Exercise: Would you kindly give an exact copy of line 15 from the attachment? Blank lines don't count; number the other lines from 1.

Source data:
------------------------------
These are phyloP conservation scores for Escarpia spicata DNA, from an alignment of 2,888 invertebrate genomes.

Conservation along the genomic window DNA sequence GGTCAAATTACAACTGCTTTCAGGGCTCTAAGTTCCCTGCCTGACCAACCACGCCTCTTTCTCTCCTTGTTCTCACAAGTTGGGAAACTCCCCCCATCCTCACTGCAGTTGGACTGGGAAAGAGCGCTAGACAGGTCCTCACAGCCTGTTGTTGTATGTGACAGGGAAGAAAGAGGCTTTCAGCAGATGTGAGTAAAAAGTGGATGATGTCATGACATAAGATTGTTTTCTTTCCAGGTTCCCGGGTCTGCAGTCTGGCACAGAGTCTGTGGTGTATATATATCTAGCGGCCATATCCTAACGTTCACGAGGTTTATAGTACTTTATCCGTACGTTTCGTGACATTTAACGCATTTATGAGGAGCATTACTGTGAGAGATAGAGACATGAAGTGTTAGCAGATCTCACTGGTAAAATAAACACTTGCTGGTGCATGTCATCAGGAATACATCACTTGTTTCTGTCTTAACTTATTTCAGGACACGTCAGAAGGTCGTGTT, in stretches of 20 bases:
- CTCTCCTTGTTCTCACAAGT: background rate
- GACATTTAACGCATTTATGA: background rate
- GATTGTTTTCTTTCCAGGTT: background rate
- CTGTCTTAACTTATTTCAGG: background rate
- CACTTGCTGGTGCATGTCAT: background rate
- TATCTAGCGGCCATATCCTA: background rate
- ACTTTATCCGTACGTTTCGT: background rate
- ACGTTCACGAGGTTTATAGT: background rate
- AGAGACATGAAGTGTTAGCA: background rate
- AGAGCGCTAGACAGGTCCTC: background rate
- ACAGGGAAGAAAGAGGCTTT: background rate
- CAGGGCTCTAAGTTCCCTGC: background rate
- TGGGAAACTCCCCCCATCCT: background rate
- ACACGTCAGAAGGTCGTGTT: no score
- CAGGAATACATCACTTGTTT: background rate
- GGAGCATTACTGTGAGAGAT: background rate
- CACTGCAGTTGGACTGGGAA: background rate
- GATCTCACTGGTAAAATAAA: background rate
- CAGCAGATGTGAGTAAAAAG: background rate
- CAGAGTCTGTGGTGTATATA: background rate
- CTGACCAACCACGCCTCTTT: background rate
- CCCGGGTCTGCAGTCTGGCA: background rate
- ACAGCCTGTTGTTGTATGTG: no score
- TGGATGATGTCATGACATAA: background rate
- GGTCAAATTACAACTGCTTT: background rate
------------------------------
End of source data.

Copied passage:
- TGGGAAACTCCCCCCATCCT: background rate